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English Rhythm

One of the challenging parts of the English language extends beyond your understanding of the individual sounds and your ability to pronounce them properly. I mentioned the differences between English, a stress-timed language, compared with syllable-timed languages and the perception of cautiousness and foreignness when enunciating every syllable equally.

By knowing which words can be said quickly and which words are important to stress, you can better understand the English rhythm and place the emphasis where it matters.

Important words to give proper stress include: verbs, nouns, adjectives and adverbs.

Less important words that are typically said faster or with less emphasis include: articles (e.g. a, the), prepositions (e.g. in, near, beside), conjunctions (e.g. and, if, but), pronouns (e.g. he, she, they), auxiliary verbs (e.g. have, will, do, may, could) and the first word of infinitives (e.g. to look).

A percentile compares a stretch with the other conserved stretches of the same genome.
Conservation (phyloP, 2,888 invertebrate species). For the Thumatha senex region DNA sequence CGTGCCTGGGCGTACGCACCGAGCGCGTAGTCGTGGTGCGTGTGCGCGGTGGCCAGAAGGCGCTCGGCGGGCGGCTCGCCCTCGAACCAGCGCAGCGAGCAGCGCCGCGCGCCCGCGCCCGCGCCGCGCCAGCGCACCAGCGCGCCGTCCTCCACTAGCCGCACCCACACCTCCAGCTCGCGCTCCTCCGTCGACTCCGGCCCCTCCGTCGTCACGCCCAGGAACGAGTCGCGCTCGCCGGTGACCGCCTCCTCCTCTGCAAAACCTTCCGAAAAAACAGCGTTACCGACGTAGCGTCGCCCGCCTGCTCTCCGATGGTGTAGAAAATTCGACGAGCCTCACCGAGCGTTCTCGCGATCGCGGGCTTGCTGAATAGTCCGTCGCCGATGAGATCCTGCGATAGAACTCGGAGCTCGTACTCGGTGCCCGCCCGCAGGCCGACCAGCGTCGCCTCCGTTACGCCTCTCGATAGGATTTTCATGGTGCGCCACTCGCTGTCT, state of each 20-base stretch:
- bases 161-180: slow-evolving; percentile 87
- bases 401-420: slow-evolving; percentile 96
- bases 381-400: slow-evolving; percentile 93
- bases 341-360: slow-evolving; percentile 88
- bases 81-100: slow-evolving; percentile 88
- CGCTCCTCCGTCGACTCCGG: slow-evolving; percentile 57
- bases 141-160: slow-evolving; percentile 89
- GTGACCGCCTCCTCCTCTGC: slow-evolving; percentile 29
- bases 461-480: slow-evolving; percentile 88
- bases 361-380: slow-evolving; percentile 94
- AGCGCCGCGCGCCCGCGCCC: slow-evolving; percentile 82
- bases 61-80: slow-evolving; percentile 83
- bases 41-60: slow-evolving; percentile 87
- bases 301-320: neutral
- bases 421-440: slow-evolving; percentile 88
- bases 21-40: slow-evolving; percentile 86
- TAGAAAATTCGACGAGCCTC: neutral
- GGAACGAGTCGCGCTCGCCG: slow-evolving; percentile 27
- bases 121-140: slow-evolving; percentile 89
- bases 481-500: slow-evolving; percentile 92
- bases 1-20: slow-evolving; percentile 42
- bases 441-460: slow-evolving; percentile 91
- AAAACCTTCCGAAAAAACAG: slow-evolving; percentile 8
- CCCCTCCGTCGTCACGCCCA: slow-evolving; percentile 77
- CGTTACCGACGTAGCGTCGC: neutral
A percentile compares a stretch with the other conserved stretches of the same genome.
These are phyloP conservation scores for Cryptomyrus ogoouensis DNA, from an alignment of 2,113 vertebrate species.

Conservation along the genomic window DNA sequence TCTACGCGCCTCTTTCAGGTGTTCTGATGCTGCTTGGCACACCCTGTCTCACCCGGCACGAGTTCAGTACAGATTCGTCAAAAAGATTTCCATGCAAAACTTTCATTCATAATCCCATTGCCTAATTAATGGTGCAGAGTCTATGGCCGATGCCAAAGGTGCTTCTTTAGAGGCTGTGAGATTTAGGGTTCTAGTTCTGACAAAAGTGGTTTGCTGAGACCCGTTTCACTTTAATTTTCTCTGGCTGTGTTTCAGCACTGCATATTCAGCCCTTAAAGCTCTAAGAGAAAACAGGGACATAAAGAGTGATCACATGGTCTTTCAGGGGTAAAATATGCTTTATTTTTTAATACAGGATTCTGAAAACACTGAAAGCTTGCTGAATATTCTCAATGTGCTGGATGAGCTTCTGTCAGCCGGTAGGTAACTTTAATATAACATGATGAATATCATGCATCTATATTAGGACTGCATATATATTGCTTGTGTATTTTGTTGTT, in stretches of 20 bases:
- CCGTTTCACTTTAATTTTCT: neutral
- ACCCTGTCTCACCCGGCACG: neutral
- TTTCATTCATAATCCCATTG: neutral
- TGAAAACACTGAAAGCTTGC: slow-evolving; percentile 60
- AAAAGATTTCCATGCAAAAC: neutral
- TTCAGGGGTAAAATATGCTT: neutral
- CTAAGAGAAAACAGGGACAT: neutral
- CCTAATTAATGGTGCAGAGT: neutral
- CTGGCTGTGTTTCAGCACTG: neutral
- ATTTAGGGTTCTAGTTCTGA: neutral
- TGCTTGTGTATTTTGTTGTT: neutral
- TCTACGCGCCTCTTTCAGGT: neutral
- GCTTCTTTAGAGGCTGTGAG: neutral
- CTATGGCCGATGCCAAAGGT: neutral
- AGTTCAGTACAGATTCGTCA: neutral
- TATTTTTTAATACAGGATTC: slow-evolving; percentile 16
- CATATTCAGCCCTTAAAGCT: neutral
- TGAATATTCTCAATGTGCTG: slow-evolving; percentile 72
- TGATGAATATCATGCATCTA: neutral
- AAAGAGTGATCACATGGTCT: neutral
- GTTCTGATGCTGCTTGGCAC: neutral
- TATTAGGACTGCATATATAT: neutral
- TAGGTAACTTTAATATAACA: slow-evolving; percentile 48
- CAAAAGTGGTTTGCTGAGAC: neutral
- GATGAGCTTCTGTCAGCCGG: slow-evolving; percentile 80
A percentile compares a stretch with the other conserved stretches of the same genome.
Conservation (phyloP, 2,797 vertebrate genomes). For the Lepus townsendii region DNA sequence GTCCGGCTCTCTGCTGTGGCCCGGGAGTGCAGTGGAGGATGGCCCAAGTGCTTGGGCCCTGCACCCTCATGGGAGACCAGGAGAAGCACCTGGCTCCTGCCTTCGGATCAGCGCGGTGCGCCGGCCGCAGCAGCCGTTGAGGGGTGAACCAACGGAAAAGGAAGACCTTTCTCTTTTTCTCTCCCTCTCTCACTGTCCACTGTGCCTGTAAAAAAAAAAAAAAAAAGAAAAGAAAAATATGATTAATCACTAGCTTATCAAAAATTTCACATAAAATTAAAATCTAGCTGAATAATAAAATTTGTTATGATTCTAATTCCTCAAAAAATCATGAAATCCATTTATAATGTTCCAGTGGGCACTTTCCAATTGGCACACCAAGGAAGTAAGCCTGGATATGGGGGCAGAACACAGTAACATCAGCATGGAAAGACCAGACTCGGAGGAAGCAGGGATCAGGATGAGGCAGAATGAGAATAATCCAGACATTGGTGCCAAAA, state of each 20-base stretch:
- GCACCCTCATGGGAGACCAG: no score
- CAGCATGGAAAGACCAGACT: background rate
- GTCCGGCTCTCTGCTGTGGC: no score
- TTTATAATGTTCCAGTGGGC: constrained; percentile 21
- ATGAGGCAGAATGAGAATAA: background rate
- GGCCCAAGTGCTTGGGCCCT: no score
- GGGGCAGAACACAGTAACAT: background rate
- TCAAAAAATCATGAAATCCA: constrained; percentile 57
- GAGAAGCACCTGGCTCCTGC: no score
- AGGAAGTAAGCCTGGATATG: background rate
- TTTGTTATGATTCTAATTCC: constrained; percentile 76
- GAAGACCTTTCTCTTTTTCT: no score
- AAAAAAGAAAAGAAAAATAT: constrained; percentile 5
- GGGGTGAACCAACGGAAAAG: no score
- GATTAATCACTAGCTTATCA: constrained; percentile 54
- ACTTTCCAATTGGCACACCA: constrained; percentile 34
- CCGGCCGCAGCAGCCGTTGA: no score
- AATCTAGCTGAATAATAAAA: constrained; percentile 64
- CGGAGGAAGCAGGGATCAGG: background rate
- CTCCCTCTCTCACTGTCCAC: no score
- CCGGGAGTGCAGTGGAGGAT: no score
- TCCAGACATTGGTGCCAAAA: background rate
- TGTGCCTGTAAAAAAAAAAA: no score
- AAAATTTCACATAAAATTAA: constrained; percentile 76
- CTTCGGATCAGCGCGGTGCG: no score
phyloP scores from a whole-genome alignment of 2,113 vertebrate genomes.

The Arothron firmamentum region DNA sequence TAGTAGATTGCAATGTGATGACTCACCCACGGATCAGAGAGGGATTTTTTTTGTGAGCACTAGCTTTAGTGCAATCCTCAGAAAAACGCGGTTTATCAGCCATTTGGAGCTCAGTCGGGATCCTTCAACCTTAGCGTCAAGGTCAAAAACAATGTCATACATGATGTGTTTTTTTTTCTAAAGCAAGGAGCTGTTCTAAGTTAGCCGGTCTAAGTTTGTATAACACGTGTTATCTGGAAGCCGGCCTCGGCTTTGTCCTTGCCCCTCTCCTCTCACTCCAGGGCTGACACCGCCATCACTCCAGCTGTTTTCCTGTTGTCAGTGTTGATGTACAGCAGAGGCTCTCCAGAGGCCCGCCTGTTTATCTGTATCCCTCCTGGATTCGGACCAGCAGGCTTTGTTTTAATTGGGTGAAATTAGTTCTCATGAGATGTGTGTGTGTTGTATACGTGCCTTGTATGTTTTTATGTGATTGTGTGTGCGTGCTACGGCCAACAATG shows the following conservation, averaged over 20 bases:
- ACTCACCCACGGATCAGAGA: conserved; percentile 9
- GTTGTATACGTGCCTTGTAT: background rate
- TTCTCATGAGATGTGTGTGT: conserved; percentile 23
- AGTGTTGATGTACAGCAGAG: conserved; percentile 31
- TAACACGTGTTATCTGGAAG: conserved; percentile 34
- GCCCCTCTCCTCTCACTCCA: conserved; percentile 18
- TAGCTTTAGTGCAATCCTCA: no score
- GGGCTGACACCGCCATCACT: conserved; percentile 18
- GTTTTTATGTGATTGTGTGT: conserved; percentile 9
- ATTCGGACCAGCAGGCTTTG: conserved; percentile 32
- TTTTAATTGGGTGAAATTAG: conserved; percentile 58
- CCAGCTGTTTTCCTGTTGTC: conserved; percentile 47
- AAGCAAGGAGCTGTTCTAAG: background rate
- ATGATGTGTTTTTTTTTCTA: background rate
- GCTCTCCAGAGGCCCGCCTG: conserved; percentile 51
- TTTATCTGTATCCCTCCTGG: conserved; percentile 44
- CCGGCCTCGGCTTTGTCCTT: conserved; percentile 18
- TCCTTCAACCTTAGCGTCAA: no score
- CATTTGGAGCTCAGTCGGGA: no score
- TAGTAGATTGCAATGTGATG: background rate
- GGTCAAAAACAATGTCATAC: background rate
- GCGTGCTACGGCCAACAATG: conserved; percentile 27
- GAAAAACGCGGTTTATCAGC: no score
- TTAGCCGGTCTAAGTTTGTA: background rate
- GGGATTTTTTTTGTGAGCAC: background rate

Take a look at the cheat sheet included below. Important words are upper case and non-important words are lower case. Once you've practiced this, look at a newspaper article or online journal article and pick out the important words and non-important words to find the English rhythm.

If you have any questions or comments, send me an email at

#suprasegmental #Practice #educational

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